The air classifiers achieve segregation of the materials as a function of the density, shape and size of the particles. Segregation is achieved as an air flux separates light materials, such as plastic film, from heavy particles. An air classifier with a capacity of 40 m3/h requires an input power of 20 kW. These machines generally are used in combination with trommel screens.
Air separation is just one alternative to manage contamination due to plastics. To substantially reduce the concentration of plastics in finished compost, other management practices must be considered, including: public education, source separation, the use of biodegradable bags and packaging, quality control in the tipping area, front-end sorting, proper size reduction, and screening. Producing a finished product that has a relatively small concentration of plastics is a major challenge.
George Savage and Luis Diaz are with CalRecovery, Inc. in Concord, California. Mr. Savage and Dr. Diaz are coauthors of Modern Composting Technologies, to be published in Summer 2005 by BioCycle/The JG Press, Inc.
SCREENS AND AIR SEPARATORS
861 Main St.
Hackensack, NJ 07601
1100 Holland Rd.
Suffolk, VA 23434
Construction Equipment Co.
18650 S.W. Pacific Hwy.
Tualatin, OR 97062
Continental Biomass Industries
22 Whittier St., Newton, NH 03858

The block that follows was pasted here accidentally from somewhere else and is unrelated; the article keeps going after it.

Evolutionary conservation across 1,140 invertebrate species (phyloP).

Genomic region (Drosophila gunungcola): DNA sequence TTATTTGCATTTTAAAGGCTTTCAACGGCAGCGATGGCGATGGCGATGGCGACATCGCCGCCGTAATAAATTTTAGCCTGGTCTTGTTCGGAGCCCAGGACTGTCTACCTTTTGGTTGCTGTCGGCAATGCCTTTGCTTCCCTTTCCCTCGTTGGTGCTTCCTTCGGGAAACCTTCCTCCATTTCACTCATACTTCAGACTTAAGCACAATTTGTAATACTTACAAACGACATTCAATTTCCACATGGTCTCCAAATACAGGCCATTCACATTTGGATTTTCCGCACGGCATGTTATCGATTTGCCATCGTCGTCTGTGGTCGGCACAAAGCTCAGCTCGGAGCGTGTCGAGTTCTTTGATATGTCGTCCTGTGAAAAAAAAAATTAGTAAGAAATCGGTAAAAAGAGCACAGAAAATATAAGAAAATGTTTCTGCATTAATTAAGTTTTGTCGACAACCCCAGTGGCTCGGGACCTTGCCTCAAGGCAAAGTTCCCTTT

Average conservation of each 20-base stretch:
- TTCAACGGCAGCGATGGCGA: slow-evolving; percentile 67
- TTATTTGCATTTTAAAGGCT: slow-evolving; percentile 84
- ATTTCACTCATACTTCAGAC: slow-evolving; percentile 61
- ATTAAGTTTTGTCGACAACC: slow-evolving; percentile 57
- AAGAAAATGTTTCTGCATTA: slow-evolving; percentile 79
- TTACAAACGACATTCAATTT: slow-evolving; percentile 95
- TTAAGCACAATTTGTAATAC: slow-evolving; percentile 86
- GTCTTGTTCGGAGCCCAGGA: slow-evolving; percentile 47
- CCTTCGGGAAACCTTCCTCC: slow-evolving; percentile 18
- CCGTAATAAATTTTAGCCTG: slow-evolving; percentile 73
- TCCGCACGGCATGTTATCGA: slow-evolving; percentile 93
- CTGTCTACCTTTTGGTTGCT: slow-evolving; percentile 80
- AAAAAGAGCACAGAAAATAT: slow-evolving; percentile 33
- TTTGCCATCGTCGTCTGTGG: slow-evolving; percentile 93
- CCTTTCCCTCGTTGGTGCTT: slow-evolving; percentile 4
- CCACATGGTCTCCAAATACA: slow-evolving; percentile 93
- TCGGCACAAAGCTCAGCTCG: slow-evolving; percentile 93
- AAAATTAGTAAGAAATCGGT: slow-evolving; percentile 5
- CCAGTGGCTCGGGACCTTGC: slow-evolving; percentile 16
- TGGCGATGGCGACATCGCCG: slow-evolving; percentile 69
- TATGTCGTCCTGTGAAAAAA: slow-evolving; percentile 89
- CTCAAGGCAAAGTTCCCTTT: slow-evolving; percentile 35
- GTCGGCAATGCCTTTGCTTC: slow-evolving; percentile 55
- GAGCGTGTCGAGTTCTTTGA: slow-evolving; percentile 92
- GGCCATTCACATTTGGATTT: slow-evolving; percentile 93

Duratech Industries International, Inc.
P.O. Box 1940
Jamestown, ND 58402-1940
EarthSaver Equipment, Inc.
P.O. Box 7325
Kalispell, MT 59904
1 Avenue Premier
Riviere-du-Loup, PQ, Canada G5R 6C1
3460 Grant Drive
Lebanon, OH 45036
Finlay Hydrascreens (USA) Inc.
11001 Electron Dr.
Louisville, KY 40299-3849
Kuhn Knight Industrial Div.
1501 W. Seventh Ave.
Brodhead, WI 53520
McCloskey International Ltd.
1 McCloskey Rd.
Peterborough, ON Canada K9J 6X8
Norton Environmental Equipment
6200 Rockside Woods Blvd.
Independence, OH 44131
P.O. Box 40490
Eugene, OR 97404
Powerscreen, A Terex Company
11001 Electron Dr., Louisville, KY 40299
1772 Corn Rd., Smyrna, GA 30080
United Rotary Brush Corp.
20078 State Rt. 4, Marysville, OH 43040
West Salem Machinery Co.
P.O. Box 5288, Salem, OR 97304
Hwy. 81, Box 523
Freeman, SD 57029
May 24, 2005 | General
A COMPOST SCREENING PRIMER
BioCycle May 2005, Vol. 46, No. 5, p. 55